While appraising Dickens’s religious views, Dennis Walder (498) wrote: “If Dickens’s religion is felt to be weakly sentimental, it must be seen that this is not uniformly true even of the novel most widely taken to represent these qualities” In that way Walder argues on the validity and accuracy of the Dickens’s principles as far as Christianity is concerned. In his novel, Dickens’s character pronounced the biblical terms thus showing their extreme religiousness as if confessing and justifying their deeds. Mr. Manette, when visiting Darnay in the prison showed his redemption as if blaming himself. In his addressing to the visitors Charles Darnay used subconsciously says “Heaven be with you” or “Heaven bless you” (Dickens, 324) as if serving like God’s envoy whose mission was to give absolution.

The theme of renunciation and resurrection are closely connected in the novel. Morrice (18) is assured that this concept interferes with every aspect of the novel where all the characters are more or less involved in the resurrection including Lucie Manette and her father who “is recalled” to life after releasing from the Bastille prison. Resurrection appears in the beginning of the fist book through Mr. Lorry’s mediation on the Dr. Manette’s imprisonment: “Buried how long?” “Almost eighteen years.”… “You know that you are recalled to life?” “Tell me so” (Dickens, 15).

Ruth Glancy (82) suggests her own explanation of the motives of resurrection in the novel. She regards political reincarnation through the individual one: “The false religion of Revolution…. the sacramental blood markings beside the grindstone, and the worship of the Goddes of Liberty, are thus replaced by an exemplum of the highest Christian conduct”. To put in other words, Carton, the embodiment of insanity, is the only one who redeems all the evils of the story and buries them with his death. In this respect, Lucie’s child called by her as Carton is could be considered as the reincarnation of the Carton’s soul. In his words “I am the Resurrection and the Life” (Dickens, 363), the writer tries to conclude the idea of forgiveness.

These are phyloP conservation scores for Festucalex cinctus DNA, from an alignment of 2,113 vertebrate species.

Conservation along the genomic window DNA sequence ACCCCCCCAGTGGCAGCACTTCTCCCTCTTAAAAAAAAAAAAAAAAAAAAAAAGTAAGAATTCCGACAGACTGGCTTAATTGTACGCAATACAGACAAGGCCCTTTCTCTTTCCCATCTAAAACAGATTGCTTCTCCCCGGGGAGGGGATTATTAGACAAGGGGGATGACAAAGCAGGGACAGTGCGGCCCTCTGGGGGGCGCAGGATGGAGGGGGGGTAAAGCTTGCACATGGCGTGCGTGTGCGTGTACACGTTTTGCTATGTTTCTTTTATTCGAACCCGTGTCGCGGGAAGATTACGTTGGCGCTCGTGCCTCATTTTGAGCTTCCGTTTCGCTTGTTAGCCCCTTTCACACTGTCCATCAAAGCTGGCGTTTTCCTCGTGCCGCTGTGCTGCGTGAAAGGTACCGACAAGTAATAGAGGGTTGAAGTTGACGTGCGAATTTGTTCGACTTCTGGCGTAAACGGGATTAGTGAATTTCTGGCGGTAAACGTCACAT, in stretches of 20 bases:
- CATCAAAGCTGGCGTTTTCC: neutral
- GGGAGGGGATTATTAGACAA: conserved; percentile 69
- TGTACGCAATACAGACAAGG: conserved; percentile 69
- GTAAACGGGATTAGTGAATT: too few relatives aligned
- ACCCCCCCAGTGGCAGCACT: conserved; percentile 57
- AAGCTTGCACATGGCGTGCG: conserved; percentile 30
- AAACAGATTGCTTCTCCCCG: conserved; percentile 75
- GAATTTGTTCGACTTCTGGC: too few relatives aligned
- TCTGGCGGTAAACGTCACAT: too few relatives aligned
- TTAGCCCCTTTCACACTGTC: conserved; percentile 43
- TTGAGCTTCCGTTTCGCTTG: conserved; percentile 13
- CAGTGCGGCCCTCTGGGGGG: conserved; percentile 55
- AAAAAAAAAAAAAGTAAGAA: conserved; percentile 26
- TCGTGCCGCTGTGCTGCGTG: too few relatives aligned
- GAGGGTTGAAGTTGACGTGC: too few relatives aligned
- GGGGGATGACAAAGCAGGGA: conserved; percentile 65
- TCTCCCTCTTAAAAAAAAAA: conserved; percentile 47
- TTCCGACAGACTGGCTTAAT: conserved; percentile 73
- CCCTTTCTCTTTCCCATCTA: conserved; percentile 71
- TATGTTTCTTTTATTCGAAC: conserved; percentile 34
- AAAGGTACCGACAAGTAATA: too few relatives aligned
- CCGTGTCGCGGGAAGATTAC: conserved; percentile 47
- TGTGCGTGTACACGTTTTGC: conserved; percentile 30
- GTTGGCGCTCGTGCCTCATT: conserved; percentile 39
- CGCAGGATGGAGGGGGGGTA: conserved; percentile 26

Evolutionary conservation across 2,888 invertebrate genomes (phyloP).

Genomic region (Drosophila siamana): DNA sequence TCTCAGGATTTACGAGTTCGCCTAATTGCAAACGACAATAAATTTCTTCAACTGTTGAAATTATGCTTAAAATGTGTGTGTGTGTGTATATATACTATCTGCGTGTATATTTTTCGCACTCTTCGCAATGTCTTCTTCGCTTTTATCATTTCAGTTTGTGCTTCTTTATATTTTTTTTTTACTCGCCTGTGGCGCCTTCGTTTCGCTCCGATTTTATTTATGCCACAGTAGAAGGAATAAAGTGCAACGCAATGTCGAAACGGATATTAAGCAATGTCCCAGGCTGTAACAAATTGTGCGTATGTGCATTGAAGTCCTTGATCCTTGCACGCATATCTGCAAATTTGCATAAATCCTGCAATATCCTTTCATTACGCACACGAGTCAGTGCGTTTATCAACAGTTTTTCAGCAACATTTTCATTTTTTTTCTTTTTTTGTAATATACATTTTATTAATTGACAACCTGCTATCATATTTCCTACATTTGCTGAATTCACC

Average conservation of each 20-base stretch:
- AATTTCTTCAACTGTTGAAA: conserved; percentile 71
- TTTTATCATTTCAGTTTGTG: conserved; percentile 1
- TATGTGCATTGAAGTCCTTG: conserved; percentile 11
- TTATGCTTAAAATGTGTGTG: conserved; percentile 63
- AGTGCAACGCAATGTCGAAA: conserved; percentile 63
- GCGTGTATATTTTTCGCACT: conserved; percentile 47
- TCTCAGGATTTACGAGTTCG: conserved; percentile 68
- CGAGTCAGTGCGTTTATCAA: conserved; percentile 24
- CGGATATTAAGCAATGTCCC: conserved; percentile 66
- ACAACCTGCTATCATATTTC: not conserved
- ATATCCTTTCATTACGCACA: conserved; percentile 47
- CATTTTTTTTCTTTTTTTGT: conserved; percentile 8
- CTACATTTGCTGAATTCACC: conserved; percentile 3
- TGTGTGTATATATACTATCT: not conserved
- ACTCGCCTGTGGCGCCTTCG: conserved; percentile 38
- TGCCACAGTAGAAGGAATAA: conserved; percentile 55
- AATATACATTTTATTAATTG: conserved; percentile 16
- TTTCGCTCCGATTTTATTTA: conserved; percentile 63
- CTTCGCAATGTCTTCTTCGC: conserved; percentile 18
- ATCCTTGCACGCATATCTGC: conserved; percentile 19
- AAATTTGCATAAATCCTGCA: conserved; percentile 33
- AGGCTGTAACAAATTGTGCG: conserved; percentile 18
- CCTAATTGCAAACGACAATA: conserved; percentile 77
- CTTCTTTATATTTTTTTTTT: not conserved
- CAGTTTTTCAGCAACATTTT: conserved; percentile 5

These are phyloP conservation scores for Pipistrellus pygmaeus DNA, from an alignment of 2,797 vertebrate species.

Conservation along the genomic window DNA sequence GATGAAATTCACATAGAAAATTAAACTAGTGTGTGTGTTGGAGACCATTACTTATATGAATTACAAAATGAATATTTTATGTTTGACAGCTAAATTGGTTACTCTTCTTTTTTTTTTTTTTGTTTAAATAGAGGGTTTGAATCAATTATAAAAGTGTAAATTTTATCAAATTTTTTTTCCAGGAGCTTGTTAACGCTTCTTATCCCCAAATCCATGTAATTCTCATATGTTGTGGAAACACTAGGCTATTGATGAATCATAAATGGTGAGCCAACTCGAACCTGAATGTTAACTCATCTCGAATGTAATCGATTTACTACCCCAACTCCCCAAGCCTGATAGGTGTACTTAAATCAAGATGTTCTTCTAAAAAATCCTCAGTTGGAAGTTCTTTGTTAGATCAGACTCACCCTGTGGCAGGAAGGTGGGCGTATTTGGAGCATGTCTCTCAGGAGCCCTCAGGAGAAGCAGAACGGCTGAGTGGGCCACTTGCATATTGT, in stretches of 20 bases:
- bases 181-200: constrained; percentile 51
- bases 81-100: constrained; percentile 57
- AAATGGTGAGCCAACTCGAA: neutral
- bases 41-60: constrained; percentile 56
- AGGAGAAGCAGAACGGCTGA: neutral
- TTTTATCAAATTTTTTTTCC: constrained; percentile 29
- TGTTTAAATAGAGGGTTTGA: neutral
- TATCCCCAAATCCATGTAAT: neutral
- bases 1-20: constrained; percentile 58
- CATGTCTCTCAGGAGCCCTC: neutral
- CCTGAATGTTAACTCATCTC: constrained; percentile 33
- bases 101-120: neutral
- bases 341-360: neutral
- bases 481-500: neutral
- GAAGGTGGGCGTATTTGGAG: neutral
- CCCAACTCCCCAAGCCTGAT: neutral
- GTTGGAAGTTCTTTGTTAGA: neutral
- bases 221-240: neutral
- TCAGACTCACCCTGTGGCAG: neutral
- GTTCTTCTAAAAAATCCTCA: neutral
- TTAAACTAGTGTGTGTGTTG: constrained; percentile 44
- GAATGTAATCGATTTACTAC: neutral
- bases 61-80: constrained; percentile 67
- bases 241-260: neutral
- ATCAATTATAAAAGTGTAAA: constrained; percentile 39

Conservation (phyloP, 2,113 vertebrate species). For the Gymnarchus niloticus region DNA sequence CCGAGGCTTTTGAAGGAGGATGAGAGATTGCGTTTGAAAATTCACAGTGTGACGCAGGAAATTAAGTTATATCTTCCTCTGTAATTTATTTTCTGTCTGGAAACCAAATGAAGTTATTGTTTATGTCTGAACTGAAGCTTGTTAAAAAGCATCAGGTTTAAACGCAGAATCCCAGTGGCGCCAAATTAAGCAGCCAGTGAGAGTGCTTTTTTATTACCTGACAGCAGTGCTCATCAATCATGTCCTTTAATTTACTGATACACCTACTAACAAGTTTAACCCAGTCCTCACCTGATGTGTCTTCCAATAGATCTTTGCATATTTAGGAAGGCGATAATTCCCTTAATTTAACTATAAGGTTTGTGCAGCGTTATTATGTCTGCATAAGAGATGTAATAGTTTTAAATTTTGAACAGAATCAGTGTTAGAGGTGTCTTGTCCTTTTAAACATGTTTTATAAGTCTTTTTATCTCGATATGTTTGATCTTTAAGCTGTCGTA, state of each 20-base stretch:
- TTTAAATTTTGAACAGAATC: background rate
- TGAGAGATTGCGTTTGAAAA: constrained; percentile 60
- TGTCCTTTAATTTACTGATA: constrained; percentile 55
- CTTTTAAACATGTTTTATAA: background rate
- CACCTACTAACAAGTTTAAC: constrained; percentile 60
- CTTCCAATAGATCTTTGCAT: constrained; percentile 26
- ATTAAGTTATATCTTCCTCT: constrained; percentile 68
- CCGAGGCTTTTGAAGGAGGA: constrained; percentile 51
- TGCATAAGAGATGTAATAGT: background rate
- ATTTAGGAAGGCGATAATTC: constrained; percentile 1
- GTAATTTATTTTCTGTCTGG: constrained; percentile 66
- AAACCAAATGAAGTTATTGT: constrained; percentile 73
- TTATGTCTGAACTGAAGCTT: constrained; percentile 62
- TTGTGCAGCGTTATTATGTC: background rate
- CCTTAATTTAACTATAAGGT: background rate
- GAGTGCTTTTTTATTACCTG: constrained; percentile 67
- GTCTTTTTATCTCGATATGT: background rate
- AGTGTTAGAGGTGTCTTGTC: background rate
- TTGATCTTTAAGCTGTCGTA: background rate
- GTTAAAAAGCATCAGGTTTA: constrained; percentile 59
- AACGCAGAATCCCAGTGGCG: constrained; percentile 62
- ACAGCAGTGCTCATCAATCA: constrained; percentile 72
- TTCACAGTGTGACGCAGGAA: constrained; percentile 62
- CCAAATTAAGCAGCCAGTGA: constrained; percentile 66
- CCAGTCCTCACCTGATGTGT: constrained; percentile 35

As it can be observed, the resurrection is the major theme of the novel. This topic also concerns other characters, such as Jerry Crunch who is also called as the “Resurrection Man” who “brings the dead into this world in a grisly way” (Morrice, 29). Though the resurrection is opposed to death, still in this story it has a direct connection to it. Lucie Manette who finds her father also tries to recall father’s desire to live and to reincarnate his memory and kin relationships. In general, the whole novel is saturated with the motives of resurrection and redemption.

The recalling motives were also traced in the end of the novel, when Carton grants Darnay with life and sets him free from the prison. The author compares him with the saint and even Jesus who “looked sublime and prophetic” who is ready to die for the sake of his beloved and his friend.


In conclusion, A Tale of Two Cities is unconventional interpretation of Religious issues by Dickens in the light of the French Revolution. The writer’s initial concern was to depict the idea of redemption and salvation through terrible suffering and sacrifice. He also touched upon the political issues and the Chrisitianity was reflected in this way. The above analysis discovered that Dickens’s outlook on religion was reduced to the reflection on the conflict between the Good and Evil and the eternity of life after the death. Finally, Dickens views the central issues – repentance, redemption, and resurrection – as the major concepts of Victorian Age.

Works Cited

Dickens, Charles A Tale of Two Cities US: Macmillan, 1989.

Glancy, Ruth F. Charles Dickens’s A tale of two cities :a sourcebook Morrice, Polly Anderson and Dickens, Charles Charle’s Dicken’s A Tale of Two Cities. US: Barron’s Educational Series, 1984.

Outolon, Carolyn Literature and Religion in mid Victorian England: from Dickens to Eliot US: Palgrave Macmillan, 2003.

Altholz, Joseph. 2001.

Walder, Dennis Dickens and Religion US: Routledge, 2007.